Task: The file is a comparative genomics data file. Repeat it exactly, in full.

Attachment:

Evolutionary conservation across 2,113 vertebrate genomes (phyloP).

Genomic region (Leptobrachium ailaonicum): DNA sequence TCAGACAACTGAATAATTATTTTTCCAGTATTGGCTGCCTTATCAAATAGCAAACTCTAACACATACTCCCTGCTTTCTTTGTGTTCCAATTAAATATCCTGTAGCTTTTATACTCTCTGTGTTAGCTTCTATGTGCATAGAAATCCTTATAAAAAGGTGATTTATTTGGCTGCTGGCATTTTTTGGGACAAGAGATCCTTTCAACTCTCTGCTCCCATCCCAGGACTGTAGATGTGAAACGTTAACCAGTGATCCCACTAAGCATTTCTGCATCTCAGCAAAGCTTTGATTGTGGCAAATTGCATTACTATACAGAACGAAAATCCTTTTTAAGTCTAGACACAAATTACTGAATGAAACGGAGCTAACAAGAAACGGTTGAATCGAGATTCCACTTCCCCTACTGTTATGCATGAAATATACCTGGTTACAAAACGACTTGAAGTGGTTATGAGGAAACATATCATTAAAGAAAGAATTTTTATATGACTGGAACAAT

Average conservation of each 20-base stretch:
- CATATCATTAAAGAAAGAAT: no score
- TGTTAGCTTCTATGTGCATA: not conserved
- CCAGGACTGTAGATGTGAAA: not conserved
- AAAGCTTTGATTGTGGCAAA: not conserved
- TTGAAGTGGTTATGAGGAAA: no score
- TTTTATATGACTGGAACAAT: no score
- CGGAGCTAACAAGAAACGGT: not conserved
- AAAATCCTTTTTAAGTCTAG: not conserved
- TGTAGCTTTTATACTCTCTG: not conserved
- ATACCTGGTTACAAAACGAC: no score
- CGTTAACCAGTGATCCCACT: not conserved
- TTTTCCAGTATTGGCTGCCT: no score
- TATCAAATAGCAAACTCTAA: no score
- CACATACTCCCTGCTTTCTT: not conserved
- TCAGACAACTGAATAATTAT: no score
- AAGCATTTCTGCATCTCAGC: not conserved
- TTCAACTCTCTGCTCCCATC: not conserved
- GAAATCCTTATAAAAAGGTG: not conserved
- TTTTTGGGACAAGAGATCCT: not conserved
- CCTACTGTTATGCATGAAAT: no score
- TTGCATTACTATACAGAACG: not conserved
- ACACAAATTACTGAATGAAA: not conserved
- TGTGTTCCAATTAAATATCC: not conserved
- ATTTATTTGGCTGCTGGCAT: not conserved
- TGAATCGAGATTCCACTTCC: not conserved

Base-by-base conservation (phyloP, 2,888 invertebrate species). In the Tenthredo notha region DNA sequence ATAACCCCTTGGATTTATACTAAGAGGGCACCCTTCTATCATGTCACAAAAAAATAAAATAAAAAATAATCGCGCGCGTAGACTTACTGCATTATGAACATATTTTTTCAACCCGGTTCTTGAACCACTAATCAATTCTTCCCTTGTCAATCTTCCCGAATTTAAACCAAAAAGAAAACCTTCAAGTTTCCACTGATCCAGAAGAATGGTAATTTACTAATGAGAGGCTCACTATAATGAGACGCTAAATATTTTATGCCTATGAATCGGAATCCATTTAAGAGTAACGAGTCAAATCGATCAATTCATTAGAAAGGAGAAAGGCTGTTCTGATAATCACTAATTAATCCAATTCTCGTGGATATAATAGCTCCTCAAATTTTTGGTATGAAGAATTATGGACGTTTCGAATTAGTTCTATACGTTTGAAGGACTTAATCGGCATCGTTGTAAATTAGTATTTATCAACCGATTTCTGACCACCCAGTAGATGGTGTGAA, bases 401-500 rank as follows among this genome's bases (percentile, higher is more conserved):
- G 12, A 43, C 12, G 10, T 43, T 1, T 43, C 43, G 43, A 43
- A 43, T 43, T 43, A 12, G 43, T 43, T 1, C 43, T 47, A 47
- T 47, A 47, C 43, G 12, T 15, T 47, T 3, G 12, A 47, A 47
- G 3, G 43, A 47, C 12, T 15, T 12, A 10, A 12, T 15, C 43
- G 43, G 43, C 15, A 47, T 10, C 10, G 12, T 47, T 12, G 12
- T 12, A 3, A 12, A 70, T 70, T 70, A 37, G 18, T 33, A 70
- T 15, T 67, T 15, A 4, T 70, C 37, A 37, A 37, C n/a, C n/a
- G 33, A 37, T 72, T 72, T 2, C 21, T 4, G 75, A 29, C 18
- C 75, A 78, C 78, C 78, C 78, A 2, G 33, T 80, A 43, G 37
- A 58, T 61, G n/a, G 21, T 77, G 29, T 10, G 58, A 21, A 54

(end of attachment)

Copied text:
Evolutionary conservation across 2,113 vertebrate genomes (phyloP).

Genomic region (Leptobrachium ailaonicum): DNA sequence TCAGACAACTGAATAATTATTTTTCCAGTATTGGCTGCCTTATCAAATAGCAAACTCTAACACATACTCCCTGCTTTCTTTGTGTTCCAATTAAATATCCTGTAGCTTTTATACTCTCTGTGTTAGCTTCTATGTGCATAGAAATCCTTATAAAAAGGTGATTTATTTGGCTGCTGGCATTTTTTGGGACAAGAGATCCTTTCAACTCTCTGCTCCCATCCCAGGACTGTAGATGTGAAACGTTAACCAGTGATCCCACTAAGCATTTCTGCATCTCAGCAAAGCTTTGATTGTGGCAAATTGCATTACTATACAGAACGAAAATCCTTTTTAAGTCTAGACACAAATTACTGAATGAAACGGAGCTAACAAGAAACGGTTGAATCGAGATTCCACTTCCCCTACTGTTATGCATGAAATATACCTGGTTACAAAACGACTTGAAGTGGTTATGAGGAAACATATCATTAAAGAAAGAATTTTTATATGACTGGAACAAT

Average conservation of each 20-base stretch:
- CATATCATTAAAGAAAGAAT: no score
- TGTTAGCTTCTATGTGCATA: not conserved
- CCAGGACTGTAGATGTGAAA: not conserved
- AAAGCTTTGATTGTGGCAAA: not conserved
- TTGAAGTGGTTATGAGGAAA: no score
- TTTTATATGACTGGAACAAT: no score
- CGGAGCTAACAAGAAACGGT: not conserved
- AAAATCCTTTTTAAGTCTAG: not conserved
- TGTAGCTTTTATACTCTCTG: not conserved
- ATACCTGGTTACAAAACGAC: no score
- CGTTAACCAGTGATCCCACT: not conserved
- TTTTCCAGTATTGGCTGCCT: no score
- TATCAAATAGCAAACTCTAA: no score
- CACATACTCCCTGCTTTCTT: not conserved
- TCAGACAACTGAATAATTAT: no score
- AAGCATTTCTGCATCTCAGC: not conserved
- TTCAACTCTCTGCTCCCATC: not conserved
- GAAATCCTTATAAAAAGGTG: not conserved
- TTTTTGGGACAAGAGATCCT: not conserved
- CCTACTGTTATGCATGAAAT: no score
- TTGCATTACTATACAGAACG: not conserved
- ACACAAATTACTGAATGAAA: not conserved
- TGTGTTCCAATTAAATATCC: not conserved
- ATTTATTTGGCTGCTGGCAT: not conserved
- TGAATCGAGATTCCACTTCC: not conserved

Base-by-base conservation (phyloP, 2,888 invertebrate species). In the Tenthredo notha region DNA sequence ATAACCCCTTGGATTTATACTAAGAGGGCACCCTTCTATCATGTCACAAAAAAATAAAATAAAAAATAATCGCGCGCGTAGACTTACTGCATTATGAACATATTTTTTCAACCCGGTTCTTGAACCACTAATCAATTCTTCCCTTGTCAATCTTCCCGAATTTAAACCAAAAAGAAAACCTTCAAGTTTCCACTGATCCAGAAGAATGGTAATTTACTAATGAGAGGCTCACTATAATGAGACGCTAAATATTTTATGCCTATGAATCGGAATCCATTTAAGAGTAACGAGTCAAATCGATCAATTCATTAGAAAGGAGAAAGGCTGTTCTGATAATCACTAATTAATCCAATTCTCGTGGATATAATAGCTCCTCAAATTTTTGGTATGAAGAATTATGGACGTTTCGAATTAGTTCTATACGTTTGAAGGACTTAATCGGCATCGTTGTAAATTAGTATTTATCAACCGATTTCTGACCACCCAGTAGATGGTGTGAA, bases 401-500 rank as follows among this genome's bases (percentile, higher is more conserved):
- G 12, A 43, C 12, G 10, T 43, T 1, T 43, C 43, G 43, A 43
- A 43, T 43, T 43, A 12, G 43, T 43, T 1, C 43, T 47, A 47
- T 47, A 47, C 43, G 12, T 15, T 47, T 3, G 12, A 47, A 47
- G 3, G 43, A 47, C 12, T 15, T 12, A 10, A 12, T 15, C 43
- G 43, G 43, C 15, A 47, T 10, C 10, G 12, T 47, T 12, G 12
- T 12, A 3, A 12, A 70, T 70, T 70, A 37, G 18, T 33, A 70
- T 15, T 67, T 15, A 4, T 70, C 37, A 37, A 37, C n/a, C n/a
- G 33, A 37, T 72, T 72, T 2, C 21, T 4, G 75, A 29, C 18
- C 75, A 78, C 78, C 78, C 78, A 2, G 33, T 80, A 43, G 37
- A 58, T 61, G n/a, G 21, T 77, G 29, T 10, G 58, A 21, A 54